Top Songs:

  1. Needed Me | Rihanna
  2. Self Control | Frank Ocean
  3. Lyk Dis | NxWorries feat. Anderson Paak & Knxwledge 
  4. Blkjuptr | Smino Brown
  5. Juke Jam | Chance the Rapper feat. Justin Bieber
  6. Brujas | Princess Nokia
  7. Location | Khalid
  8. All Night | Chance the Rapper feat. Knox Fortune
  9. How Does It Feel | Kamaiyah 
  10. The Season | Carry Me | Anderson Paak

Best Concerts:

  1. Daniel Caesar, Kaytranada, Anderson Paak | Toronto, Ontario | September 17
  2. Smino Brown, Mick Jenkins | Toronto, Ontario | October 18
  3. DVSN | Toronto, Ontario | December 13
  4. Mick Jenkins, Kehlani | Austin, Texas | March 16
  5. Tommy Genesis | Toronto, Ontario | July 15

Books that Changed My Year:

  1. All About Love: New Visions | bell hooks
  2. Teaching My Mother How to Give Birth | Warsan Shire
  3. The Absolutely True Diary of a Part-Time Indian | Sherman Alexie
  4. The Brief Wondrous Life of Oscar Wao | Junot Diaz
  5. Funny Boy | Shyam Selvadurai 

Here's a link to my Goodreads! 

Best Movies:

  1. Moonlight. A must see movie on a narrative that's been overlooked in its entirety. Beautiful, symbolic and gut wrenching. 
  2. Dheepan. This movie hit hard because it discussed the state of Tamil refugees in Paris. It's the first movie I've seen where this important story has been told. Please watch it and understand the pains of assimilation and survival for refugees. 
  3. The Edge of Seventeen. Relatable, quirky, and addresses mental health, something I am so invested in. 
  4. Loving. Explores the legalization of interracial relationships in America, and actually has a couple that has a black woman and white man. An important account of the forces that went into making love legal. 
  5. The Nice Guys. This movie was fun, witty, and let me see the more comedic role that Ryan Gosling can play. 

Best Personal Moments of 2016:

  1. Graduating the University of Texas at Austin and getting accepted into the University of Toronto for a Master's in Public Policy. I worked so hard to do all of that, and it really showed that the five years I put into getting a degree paid off. And it made my mom happy.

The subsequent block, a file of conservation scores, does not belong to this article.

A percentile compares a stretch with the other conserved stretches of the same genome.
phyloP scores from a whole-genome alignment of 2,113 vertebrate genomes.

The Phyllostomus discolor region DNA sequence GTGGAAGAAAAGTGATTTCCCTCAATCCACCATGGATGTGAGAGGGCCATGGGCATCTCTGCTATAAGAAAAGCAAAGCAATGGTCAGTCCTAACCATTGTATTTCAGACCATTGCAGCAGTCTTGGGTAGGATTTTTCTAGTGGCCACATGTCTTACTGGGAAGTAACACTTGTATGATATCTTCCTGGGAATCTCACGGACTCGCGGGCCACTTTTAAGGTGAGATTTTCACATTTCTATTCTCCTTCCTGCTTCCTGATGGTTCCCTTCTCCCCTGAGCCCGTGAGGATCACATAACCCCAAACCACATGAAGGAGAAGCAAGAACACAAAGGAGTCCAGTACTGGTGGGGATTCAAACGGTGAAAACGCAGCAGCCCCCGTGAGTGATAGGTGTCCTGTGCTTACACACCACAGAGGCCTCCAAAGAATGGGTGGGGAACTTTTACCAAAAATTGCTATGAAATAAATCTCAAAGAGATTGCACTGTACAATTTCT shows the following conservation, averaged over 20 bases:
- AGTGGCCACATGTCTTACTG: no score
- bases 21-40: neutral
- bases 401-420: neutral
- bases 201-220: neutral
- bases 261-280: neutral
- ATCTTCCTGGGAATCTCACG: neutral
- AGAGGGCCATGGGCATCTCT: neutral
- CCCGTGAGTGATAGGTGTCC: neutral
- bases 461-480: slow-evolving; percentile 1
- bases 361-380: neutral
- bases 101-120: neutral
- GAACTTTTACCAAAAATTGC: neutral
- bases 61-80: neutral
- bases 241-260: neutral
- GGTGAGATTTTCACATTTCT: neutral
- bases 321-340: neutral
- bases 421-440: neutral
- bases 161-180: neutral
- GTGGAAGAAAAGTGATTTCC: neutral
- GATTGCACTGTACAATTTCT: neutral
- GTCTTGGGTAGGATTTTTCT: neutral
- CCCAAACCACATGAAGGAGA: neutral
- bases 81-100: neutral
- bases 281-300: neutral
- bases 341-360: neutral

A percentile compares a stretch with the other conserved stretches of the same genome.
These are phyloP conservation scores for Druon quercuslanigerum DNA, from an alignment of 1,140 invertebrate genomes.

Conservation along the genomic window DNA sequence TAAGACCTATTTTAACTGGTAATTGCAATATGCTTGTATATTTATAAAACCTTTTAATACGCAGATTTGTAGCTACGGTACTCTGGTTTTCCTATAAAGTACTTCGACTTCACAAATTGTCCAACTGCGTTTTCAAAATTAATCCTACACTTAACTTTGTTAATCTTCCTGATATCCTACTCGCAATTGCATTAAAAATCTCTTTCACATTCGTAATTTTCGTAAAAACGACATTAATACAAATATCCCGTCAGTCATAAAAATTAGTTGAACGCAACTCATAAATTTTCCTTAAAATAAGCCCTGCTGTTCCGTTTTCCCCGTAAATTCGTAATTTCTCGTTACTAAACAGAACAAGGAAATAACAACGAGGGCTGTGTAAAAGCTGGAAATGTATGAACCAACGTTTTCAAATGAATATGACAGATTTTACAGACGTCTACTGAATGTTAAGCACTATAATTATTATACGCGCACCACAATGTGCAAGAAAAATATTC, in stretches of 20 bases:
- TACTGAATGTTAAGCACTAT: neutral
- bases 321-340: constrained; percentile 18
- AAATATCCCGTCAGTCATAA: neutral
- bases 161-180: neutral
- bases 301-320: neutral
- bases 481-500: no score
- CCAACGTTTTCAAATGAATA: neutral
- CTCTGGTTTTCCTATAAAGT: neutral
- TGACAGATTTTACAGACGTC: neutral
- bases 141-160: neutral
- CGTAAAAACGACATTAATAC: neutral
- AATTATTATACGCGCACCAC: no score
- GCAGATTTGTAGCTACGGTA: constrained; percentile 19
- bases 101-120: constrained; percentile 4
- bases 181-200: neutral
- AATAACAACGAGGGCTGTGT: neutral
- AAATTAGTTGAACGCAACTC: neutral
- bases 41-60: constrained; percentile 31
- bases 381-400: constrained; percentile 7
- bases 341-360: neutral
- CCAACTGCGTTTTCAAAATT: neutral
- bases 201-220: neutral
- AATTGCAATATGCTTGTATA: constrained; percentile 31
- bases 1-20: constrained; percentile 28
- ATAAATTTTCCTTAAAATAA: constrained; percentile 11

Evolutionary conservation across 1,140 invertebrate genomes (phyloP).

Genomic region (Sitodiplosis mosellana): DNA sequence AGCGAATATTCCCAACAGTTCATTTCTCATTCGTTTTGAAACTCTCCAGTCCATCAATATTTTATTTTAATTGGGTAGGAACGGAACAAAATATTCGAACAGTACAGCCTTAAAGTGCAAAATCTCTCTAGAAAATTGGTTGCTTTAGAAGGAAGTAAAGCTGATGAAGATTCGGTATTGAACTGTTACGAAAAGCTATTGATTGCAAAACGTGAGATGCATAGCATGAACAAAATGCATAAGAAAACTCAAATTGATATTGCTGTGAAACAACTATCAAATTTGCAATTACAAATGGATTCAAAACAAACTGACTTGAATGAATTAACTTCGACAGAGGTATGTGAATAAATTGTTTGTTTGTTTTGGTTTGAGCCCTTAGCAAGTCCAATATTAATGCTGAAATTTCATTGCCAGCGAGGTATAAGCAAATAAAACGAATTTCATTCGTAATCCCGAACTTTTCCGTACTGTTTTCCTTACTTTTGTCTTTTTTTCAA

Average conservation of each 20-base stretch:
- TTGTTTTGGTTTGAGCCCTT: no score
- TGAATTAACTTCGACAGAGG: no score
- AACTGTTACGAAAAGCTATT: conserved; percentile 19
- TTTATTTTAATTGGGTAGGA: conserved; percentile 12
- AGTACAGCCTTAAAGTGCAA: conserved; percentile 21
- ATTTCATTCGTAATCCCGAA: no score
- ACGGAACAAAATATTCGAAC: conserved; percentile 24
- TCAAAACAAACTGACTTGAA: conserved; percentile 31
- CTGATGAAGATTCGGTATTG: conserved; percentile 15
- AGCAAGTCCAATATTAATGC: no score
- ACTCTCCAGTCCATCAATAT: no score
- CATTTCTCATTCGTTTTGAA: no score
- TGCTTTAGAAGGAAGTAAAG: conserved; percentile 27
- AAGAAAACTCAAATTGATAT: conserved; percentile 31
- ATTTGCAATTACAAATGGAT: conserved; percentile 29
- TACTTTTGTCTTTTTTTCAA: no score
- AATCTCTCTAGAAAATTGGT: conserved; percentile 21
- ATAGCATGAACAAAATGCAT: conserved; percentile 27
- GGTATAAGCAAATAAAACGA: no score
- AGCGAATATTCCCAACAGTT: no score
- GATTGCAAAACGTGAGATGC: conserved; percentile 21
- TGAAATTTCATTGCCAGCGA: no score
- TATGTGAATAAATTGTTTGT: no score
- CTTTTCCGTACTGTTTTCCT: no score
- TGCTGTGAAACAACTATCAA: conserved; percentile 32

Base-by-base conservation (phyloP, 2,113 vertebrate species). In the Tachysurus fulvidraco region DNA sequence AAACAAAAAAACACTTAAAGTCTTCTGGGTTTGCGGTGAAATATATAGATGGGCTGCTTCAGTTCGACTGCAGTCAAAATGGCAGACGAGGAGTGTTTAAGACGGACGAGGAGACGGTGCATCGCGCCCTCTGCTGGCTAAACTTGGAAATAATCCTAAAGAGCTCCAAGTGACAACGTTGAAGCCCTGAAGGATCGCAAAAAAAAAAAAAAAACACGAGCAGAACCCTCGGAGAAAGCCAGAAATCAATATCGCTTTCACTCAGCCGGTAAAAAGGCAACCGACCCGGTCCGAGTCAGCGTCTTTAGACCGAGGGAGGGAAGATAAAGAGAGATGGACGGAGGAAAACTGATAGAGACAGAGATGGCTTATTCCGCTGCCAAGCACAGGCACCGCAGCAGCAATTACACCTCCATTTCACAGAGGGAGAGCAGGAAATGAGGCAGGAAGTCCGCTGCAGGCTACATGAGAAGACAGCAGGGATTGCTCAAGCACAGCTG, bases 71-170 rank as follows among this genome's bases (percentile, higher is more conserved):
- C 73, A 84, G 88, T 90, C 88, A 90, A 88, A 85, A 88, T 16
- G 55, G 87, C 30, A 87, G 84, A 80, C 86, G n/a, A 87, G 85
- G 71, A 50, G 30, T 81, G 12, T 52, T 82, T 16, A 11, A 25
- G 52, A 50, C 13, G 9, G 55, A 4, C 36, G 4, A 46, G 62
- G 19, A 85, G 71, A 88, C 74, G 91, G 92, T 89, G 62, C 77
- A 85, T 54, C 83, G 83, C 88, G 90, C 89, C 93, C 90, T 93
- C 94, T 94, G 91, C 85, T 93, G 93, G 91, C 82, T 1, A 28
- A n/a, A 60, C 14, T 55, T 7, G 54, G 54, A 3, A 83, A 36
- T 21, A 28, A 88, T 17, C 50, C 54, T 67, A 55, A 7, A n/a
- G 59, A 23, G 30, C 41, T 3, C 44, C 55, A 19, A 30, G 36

2. Getting a Spotify Premium account. For obvious reasons. 
  3. Being on CNN.
  4. Meeting all the lovely people I can call friends and loved ones in Toronto. They are the reason I'm alive and entering 2017 with the potential of being great. Without them, I don't know where I'd be. 
  5. Kehlani posting an image of us on her Instagram. 

Favorite TV Shows:

  1. Insecure. Issa Rae went from a YouTuber to receiving a Golden Globe nod due to her incredible, relatable performance in Insecure. You follow the life of Issa as she navigates work, relationships, lust, etc. as an incredibly normal woman trying to make the most of her world. She has a top notch cast that address racism and portray black people in a diverse way. I love this show. Also, the music is bomb. 
  2. Atlanta. Donald Glover did so well addressing complex issues like why he hates the club, white men's use of the n word when speaking to him, not having enough money for a date, etc. He also has an incredible cast and relatable characters who provide insight to the complexities of trying to make it as a creative, and the barriers they may face. I can't wait for the next season. 
  3. How to Get Away with Murder. I've been following this show since its first season, and Viola Davis nails it when it comes to portraying such a complicated character. I love that this show has an incredible cast of varying races, sexual orientations, and complications. This show continues to shock you no matter what and you must be attentive while watching it. 
  4. Stranger Things. I didn't know kids could act this well. I watched the entire first season in one sitting and couldn't get enough of the plot line while continuing to root for the kids. I am usually not a science fiction fan, but wanted to keep watching the entire time. Also, these kids are the new Harry Potter kids. I'm going to root for them no matter what. 
  5. Chewing Gum. This is underrated and hilarious! This is maybe an enhanced version of Insecure, but in London and features an incredibly awkward Tracey Gordon. For outright laugh out loud comedy, and cringe scenes because of how uncomfortable you'll feel for Tracey, please watch this. 

2016 in Pictures